Pensions In Fear

Terry Flanagan

The Dow Jones Industrial Average fell 635 points, at the end of the first trading day U.S. debt stood at AA+. For institutional investors, that means a flock to treasuries.

“If we have a more days like yesterday (August 8), pensions will start buying treasuries simply because there is no alternative,” said Brett Goldstein, a New York-based pension administrator and President of The Pension Department. “Pensions will become even more underfunded…they’ll be putting their money back into AA bonds where there stand no chance for becoming more deeply underfunded.”

Market volatility in the first six trading days of August has dealt a severe blow to pension plans sponsored by S&P 1500 companies, with the aggregate funded status decreasing by $191 billion to a funding deficit of $496 billion and an aggregate funded ratio of 73 percent as of the market close on August 8, according to data compiled by institutional consultancy Mercer.

Some pension plans are able to move further down in the credit scale, which gives investment committees the ability to purchase and hold riskier bonds. The mandates of large pensions such as California Public Employees Retirement System (CalPERS) and New York State Retirement System allot for holdings of Triple B rated bonds, according to Goldstein.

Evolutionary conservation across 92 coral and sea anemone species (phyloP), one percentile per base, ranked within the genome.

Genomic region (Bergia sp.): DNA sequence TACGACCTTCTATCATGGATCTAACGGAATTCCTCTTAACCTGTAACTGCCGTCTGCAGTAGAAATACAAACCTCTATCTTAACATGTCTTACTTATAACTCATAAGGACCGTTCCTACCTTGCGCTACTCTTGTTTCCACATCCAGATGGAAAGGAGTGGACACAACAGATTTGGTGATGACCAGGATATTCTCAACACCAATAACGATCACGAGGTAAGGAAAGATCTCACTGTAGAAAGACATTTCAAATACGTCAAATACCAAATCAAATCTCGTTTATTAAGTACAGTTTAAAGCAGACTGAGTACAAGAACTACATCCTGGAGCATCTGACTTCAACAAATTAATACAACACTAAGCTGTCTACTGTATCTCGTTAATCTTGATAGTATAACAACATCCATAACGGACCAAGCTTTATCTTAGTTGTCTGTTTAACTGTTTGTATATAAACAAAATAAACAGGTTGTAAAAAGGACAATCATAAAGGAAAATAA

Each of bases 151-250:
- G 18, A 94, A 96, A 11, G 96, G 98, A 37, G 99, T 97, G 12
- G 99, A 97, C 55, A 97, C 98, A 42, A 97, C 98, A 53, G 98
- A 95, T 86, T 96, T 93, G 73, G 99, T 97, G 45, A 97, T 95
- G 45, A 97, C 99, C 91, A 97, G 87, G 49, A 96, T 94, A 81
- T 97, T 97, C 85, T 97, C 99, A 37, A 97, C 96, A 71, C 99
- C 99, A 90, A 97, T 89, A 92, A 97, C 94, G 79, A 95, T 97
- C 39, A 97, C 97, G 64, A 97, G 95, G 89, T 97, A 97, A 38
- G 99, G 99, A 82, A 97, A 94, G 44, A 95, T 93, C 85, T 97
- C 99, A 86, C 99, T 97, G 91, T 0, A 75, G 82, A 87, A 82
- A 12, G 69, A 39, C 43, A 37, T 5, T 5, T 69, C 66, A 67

“They have some liquidity requirements but they’re not selling off,” Goldstein said.

The Employment Retirement Income Security Act of 1974 (ERISA) does not explicitly require an Investment Policy Statement. ERISA also does not require public and private pension plans hold U.S. Bonds or Triple A rated bonds.

In regards to a plan’s flexibility of credit worthiness in its bond holdings, size matters. The larger the fund, the large the fund is able to go down in the credit scale. Smaller plans have less ready cash, and they don’t want to take the risk inherited with lower grade bonds, Goldstein noted.

“It’s all about risk management right now,” he said.

most pension funds have an Investment Policy Statement which allows for the new AA+ rating on U.S. Bonds, noted Goldstein in a statement. Such a policy is good news for U.S. treasuries, fueling their increasing popularity.

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